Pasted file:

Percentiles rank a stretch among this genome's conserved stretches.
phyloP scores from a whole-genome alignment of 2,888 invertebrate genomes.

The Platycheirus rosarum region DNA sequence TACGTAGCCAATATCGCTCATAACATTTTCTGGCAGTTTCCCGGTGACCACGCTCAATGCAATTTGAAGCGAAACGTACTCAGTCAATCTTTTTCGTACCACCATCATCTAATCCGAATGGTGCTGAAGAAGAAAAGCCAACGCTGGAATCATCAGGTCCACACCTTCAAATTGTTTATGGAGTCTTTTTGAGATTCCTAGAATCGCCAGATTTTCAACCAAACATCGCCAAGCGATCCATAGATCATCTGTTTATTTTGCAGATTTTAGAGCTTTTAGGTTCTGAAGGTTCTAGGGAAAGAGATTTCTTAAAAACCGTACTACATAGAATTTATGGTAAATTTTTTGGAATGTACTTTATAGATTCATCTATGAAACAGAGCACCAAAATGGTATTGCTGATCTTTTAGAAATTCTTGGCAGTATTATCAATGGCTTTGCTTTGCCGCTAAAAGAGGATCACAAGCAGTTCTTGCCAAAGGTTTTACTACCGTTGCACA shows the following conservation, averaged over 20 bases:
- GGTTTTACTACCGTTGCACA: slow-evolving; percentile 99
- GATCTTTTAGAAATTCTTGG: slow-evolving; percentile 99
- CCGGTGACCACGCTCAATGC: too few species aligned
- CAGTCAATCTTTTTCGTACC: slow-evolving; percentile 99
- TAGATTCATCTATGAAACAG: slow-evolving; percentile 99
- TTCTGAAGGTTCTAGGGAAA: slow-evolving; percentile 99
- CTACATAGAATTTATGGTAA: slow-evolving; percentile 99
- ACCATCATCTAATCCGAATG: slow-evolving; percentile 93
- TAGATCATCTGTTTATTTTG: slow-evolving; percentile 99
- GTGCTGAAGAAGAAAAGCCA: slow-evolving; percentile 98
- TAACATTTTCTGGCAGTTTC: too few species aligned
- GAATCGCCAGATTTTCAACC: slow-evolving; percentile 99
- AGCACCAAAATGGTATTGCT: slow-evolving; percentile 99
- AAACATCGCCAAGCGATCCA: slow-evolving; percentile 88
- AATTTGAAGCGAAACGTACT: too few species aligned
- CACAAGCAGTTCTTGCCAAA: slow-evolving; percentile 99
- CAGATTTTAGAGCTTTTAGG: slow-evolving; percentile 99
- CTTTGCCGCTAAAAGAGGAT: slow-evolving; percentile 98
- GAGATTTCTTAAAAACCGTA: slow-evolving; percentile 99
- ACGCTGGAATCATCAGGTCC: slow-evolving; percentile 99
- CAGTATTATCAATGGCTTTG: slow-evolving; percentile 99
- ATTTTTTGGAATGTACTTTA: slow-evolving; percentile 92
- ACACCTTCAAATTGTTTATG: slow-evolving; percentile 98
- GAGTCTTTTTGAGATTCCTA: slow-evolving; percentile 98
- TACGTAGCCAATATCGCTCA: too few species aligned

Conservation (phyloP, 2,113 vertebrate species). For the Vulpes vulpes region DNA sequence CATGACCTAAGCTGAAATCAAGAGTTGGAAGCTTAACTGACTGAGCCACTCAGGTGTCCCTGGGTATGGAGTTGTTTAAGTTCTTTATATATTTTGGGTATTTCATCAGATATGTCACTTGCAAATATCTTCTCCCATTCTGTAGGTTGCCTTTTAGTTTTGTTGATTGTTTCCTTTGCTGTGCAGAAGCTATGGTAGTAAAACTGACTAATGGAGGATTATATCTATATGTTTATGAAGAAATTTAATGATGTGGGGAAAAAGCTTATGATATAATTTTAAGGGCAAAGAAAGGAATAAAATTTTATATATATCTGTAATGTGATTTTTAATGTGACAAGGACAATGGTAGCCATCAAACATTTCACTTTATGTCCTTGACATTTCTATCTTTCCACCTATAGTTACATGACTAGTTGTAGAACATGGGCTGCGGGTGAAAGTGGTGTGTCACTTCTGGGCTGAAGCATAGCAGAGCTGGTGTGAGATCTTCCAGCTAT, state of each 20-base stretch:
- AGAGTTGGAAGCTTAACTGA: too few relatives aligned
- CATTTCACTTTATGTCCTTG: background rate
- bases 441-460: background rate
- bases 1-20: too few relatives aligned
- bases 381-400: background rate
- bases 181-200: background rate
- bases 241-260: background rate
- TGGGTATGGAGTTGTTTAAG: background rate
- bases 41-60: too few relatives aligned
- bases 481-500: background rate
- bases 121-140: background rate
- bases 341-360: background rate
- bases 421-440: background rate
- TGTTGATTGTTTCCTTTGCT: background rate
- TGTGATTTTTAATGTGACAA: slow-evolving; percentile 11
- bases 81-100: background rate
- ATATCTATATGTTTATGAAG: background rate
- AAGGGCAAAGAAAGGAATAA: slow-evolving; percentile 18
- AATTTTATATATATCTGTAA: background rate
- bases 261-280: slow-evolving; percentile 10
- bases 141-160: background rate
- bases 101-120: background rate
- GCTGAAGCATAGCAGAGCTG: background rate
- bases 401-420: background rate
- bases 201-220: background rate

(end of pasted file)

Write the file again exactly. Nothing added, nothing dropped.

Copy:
Percentiles rank a stretch among this genome's conserved stretches.
phyloP scores from a whole-genome alignment of 2,888 invertebrate genomes.

The Platycheirus rosarum region DNA sequence TACGTAGCCAATATCGCTCATAACATTTTCTGGCAGTTTCCCGGTGACCACGCTCAATGCAATTTGAAGCGAAACGTACTCAGTCAATCTTTTTCGTACCACCATCATCTAATCCGAATGGTGCTGAAGAAGAAAAGCCAACGCTGGAATCATCAGGTCCACACCTTCAAATTGTTTATGGAGTCTTTTTGAGATTCCTAGAATCGCCAGATTTTCAACCAAACATCGCCAAGCGATCCATAGATCATCTGTTTATTTTGCAGATTTTAGAGCTTTTAGGTTCTGAAGGTTCTAGGGAAAGAGATTTCTTAAAAACCGTACTACATAGAATTTATGGTAAATTTTTTGGAATGTACTTTATAGATTCATCTATGAAACAGAGCACCAAAATGGTATTGCTGATCTTTTAGAAATTCTTGGCAGTATTATCAATGGCTTTGCTTTGCCGCTAAAAGAGGATCACAAGCAGTTCTTGCCAAAGGTTTTACTACCGTTGCACA shows the following conservation, averaged over 20 bases:
- GGTTTTACTACCGTTGCACA: slow-evolving; percentile 99
- GATCTTTTAGAAATTCTTGG: slow-evolving; percentile 99
- CCGGTGACCACGCTCAATGC: too few species aligned
- CAGTCAATCTTTTTCGTACC: slow-evolving; percentile 99
- TAGATTCATCTATGAAACAG: slow-evolving; percentile 99
- TTCTGAAGGTTCTAGGGAAA: slow-evolving; percentile 99
- CTACATAGAATTTATGGTAA: slow-evolving; percentile 99
- ACCATCATCTAATCCGAATG: slow-evolving; percentile 93
- TAGATCATCTGTTTATTTTG: slow-evolving; percentile 99
- GTGCTGAAGAAGAAAAGCCA: slow-evolving; percentile 98
- TAACATTTTCTGGCAGTTTC: too few species aligned
- GAATCGCCAGATTTTCAACC: slow-evolving; percentile 99
- AGCACCAAAATGGTATTGCT: slow-evolving; percentile 99
- AAACATCGCCAAGCGATCCA: slow-evolving; percentile 88
- AATTTGAAGCGAAACGTACT: too few species aligned
- CACAAGCAGTTCTTGCCAAA: slow-evolving; percentile 99
- CAGATTTTAGAGCTTTTAGG: slow-evolving; percentile 99
- CTTTGCCGCTAAAAGAGGAT: slow-evolving; percentile 98
- GAGATTTCTTAAAAACCGTA: slow-evolving; percentile 99
- ACGCTGGAATCATCAGGTCC: slow-evolving; percentile 99
- CAGTATTATCAATGGCTTTG: slow-evolving; percentile 99
- ATTTTTTGGAATGTACTTTA: slow-evolving; percentile 92
- ACACCTTCAAATTGTTTATG: slow-evolving; percentile 98
- GAGTCTTTTTGAGATTCCTA: slow-evolving; percentile 98
- TACGTAGCCAATATCGCTCA: too few species aligned

Conservation (phyloP, 2,113 vertebrate species). For the Vulpes vulpes region DNA sequence CATGACCTAAGCTGAAATCAAGAGTTGGAAGCTTAACTGACTGAGCCACTCAGGTGTCCCTGGGTATGGAGTTGTTTAAGTTCTTTATATATTTTGGGTATTTCATCAGATATGTCACTTGCAAATATCTTCTCCCATTCTGTAGGTTGCCTTTTAGTTTTGTTGATTGTTTCCTTTGCTGTGCAGAAGCTATGGTAGTAAAACTGACTAATGGAGGATTATATCTATATGTTTATGAAGAAATTTAATGATGTGGGGAAAAAGCTTATGATATAATTTTAAGGGCAAAGAAAGGAATAAAATTTTATATATATCTGTAATGTGATTTTTAATGTGACAAGGACAATGGTAGCCATCAAACATTTCACTTTATGTCCTTGACATTTCTATCTTTCCACCTATAGTTACATGACTAGTTGTAGAACATGGGCTGCGGGTGAAAGTGGTGTGTCACTTCTGGGCTGAAGCATAGCAGAGCTGGTGTGAGATCTTCCAGCTAT, state of each 20-base stretch:
- AGAGTTGGAAGCTTAACTGA: too few relatives aligned
- CATTTCACTTTATGTCCTTG: background rate
- bases 441-460: background rate
- bases 1-20: too few relatives aligned
- bases 381-400: background rate
- bases 181-200: background rate
- bases 241-260: background rate
- TGGGTATGGAGTTGTTTAAG: background rate
- bases 41-60: too few relatives aligned
- bases 481-500: background rate
- bases 121-140: background rate
- bases 341-360: background rate
- bases 421-440: background rate
- TGTTGATTGTTTCCTTTGCT: background rate
- TGTGATTTTTAATGTGACAA: slow-evolving; percentile 11
- bases 81-100: background rate
- ATATCTATATGTTTATGAAG: background rate
- AAGGGCAAAGAAAGGAATAA: slow-evolving; percentile 18
- AATTTTATATATATCTGTAA: background rate
- bases 261-280: slow-evolving; percentile 10
- bases 141-160: background rate
- bases 101-120: background rate
- GCTGAAGCATAGCAGAGCTG: background rate
- bases 401-420: background rate
- bases 201-220: background rate